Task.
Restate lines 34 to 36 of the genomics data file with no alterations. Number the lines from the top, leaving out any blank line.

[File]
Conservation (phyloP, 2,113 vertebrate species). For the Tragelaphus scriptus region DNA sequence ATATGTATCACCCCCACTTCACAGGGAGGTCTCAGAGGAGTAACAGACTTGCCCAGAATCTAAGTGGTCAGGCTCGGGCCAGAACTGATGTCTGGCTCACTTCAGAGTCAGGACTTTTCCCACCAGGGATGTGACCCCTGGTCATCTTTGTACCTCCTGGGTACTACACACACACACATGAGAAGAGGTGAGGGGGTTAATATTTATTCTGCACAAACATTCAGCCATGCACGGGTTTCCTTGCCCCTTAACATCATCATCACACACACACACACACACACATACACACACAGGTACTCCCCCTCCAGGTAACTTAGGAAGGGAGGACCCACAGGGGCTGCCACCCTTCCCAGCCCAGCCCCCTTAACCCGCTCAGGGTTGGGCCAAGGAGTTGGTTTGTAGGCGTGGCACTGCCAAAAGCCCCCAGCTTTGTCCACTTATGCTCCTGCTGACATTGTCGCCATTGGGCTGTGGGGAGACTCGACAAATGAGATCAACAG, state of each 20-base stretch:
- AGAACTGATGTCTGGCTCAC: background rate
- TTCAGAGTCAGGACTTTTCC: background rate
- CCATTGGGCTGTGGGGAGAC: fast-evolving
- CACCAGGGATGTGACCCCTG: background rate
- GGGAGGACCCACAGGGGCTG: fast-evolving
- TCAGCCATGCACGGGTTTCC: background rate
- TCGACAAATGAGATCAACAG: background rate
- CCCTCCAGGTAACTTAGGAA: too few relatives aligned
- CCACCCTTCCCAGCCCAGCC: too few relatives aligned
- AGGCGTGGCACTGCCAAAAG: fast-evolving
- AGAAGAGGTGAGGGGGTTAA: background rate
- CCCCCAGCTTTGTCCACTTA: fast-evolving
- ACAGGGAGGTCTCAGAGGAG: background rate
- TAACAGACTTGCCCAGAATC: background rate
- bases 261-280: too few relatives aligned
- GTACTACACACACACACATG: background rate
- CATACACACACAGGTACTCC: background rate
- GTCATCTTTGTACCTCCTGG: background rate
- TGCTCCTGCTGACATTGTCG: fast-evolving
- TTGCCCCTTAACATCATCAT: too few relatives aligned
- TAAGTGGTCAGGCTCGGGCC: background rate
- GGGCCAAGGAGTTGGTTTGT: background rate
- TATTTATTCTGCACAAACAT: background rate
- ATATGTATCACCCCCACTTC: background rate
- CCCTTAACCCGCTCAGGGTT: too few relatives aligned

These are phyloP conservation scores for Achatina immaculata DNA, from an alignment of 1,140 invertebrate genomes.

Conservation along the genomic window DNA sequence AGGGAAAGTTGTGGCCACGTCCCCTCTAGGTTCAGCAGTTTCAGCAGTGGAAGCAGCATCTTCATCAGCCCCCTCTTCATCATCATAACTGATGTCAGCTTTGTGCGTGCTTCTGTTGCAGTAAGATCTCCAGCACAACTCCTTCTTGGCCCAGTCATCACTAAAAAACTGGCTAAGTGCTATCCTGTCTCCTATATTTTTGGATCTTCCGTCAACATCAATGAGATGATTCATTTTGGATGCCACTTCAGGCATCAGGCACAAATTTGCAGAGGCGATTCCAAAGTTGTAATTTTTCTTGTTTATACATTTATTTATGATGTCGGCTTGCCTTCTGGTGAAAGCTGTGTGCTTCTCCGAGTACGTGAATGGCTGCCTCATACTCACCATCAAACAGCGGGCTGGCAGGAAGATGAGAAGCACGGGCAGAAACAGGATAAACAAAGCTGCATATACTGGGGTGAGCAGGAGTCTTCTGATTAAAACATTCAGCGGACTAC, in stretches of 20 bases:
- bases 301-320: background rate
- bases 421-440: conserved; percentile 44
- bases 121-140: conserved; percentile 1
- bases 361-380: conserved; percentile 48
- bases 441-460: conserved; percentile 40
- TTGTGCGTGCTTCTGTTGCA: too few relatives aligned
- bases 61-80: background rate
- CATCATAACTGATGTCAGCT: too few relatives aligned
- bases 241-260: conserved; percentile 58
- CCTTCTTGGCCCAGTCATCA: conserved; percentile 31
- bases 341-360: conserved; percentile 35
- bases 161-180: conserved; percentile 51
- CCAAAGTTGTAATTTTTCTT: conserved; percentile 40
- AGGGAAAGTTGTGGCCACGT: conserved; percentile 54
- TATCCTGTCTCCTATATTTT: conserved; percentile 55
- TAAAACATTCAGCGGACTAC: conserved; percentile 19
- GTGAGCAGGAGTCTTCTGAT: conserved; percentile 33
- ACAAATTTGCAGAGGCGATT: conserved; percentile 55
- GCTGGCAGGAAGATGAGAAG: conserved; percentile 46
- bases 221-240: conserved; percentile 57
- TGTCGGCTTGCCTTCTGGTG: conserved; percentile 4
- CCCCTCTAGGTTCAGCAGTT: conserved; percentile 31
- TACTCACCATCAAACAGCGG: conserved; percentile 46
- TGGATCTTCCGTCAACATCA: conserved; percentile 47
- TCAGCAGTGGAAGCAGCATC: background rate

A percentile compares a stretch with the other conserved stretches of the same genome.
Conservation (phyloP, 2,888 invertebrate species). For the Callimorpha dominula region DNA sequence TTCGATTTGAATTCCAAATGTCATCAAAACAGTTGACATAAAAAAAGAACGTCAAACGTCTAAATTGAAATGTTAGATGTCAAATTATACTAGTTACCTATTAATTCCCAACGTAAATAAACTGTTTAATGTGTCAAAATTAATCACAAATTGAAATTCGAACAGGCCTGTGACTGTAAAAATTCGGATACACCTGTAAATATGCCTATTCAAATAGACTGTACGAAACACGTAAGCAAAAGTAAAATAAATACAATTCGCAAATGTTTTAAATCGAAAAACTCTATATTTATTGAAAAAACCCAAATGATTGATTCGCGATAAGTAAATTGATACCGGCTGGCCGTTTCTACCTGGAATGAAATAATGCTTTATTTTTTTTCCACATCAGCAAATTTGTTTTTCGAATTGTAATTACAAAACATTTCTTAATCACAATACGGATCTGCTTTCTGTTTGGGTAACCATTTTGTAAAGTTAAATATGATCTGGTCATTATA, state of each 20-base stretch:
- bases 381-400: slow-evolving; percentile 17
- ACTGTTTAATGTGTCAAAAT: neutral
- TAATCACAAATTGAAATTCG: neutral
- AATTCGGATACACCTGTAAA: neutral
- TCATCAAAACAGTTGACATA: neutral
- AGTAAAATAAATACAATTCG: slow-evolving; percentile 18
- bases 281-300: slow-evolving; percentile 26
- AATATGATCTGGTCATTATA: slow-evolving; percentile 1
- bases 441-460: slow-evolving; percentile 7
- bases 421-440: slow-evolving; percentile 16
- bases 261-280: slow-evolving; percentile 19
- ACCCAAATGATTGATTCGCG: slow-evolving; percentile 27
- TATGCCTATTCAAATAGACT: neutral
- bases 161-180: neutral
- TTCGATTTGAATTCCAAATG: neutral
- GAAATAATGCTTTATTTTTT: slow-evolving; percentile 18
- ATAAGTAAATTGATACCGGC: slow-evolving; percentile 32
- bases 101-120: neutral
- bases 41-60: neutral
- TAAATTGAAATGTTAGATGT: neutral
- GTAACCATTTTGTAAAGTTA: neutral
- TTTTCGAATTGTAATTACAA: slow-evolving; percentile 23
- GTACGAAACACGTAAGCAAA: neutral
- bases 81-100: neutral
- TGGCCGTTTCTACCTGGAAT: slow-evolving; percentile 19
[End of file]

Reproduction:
- TTGTGCGTGCTTCTGTTGCA: too few relatives aligned
- bases 61-80: background rate
- CATCATAACTGATGTCAGCT: too few relatives aligned